INDIANAPOLIS - The shooting deaths of 26 people, including 20 children, at a Connecticut elementary school has Indiana teachers and parents scrutinizing school safety.
Adam Lanza, 20, the son of a kindergarten teacher at Sandy Hook Elementary School in Newtown, Conn., opened fire in two classrooms Friday, killing his mother along with children in her classroom and other teachers and staff, sources told the Associated Press.
In Indiana, schools are required to have a trained safety specialist.
"I don't think we're going to stop anyone, necessarily," said David Woodward, of the Indiana Department of Education. "What we do have is a trained staff. We have safety plans that are tested regularly and updated."
Indianapolis Public Schools issued a statement Friday reassuring parents and students that measures are in place to keep children safe in school.
"All schools are locked, require any visitor to use only the main building entrance, require guests to enter the school through the main office and to sign in. Schools also have external and internal video surveillance assets," said spokesman John Althardt. "Teachers and administrators in each building have protocols to follow in the case of either an armed or active intruder in the building. Children go through a lockdown drill three times a year."
Parents who have questions or need support in talking to their children about the tragedy in Connecticut can contact their school principal for support.
"We ask our parents to talk to their children and reassure them that their bus driver, teacher, principal and other adults at their school are there to keep them safe," IPS Superintendent Eugene White said in a statement.
The tragedy was on the minds of teachers at IPS' Benjamin Harrison School as they hustled children to their buses Friday afternoon.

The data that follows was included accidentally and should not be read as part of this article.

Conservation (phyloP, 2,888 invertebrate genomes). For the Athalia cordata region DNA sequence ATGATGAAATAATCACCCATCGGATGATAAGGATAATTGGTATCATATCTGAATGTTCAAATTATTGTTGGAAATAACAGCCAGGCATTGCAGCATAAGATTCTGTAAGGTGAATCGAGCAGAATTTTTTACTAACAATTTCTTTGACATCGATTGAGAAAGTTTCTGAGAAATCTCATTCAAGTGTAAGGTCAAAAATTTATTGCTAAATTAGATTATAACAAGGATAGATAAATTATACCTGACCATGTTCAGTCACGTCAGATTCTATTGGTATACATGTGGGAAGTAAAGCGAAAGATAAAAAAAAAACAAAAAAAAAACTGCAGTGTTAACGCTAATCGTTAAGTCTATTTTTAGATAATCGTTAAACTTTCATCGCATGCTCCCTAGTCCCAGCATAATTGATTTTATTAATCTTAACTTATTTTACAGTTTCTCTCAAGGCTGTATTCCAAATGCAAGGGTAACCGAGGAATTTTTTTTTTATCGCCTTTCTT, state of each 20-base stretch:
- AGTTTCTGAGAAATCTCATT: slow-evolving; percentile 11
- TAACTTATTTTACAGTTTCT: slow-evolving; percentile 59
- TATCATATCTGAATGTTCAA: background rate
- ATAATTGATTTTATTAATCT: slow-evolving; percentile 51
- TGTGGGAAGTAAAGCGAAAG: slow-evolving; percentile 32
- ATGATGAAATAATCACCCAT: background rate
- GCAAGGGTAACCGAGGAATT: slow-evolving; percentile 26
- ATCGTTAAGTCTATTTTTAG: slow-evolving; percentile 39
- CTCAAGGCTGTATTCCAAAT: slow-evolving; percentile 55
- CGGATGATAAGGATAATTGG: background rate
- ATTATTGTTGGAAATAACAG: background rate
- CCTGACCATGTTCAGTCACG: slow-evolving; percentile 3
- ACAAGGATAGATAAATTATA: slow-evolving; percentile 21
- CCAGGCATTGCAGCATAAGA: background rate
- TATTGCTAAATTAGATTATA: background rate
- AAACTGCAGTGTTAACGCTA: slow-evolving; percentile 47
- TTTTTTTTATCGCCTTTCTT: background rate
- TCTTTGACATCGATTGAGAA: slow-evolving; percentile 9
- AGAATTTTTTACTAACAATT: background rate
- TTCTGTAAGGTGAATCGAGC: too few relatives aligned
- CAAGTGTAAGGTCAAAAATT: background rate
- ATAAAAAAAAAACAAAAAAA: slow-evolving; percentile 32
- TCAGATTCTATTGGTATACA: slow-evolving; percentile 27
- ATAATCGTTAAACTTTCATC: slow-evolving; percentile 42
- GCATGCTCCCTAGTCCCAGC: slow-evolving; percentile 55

"I feel that my kids are very safe because this is a good school, and IPS does an awesome job of keeping us safe," teacher Tracey Tarr said. "We've been through several different trainings."
Teachers at the school said they take part in intruder drills at the beginning of the year and on several other occasions.
"We do have a code that we know what to do," teacher Paula Fisher said. "When we practice our drills, we take it seriously."
Parents picking their children up from Crooked Creek Elementary in Washington Township on Friday said they were grateful to know their kids were safe.
"You immediately have that concern, like, my goodness, you know elementary school, my children, however, Washington Township they do take really good measures with their elementary schools," mom Deitalia Castellan said. "I know this school in particular, you have to get buzzed in. It's not a school you can walk directly in to, so I'm very comfortable with that."
Stacey Lozer, a former PTO president, said the safety measures at the school are top notch.
"Here, at least in Washington township, and at our school, I feel very confident in what we have set up with policies and practices and procedures that are practiced regularly," she said.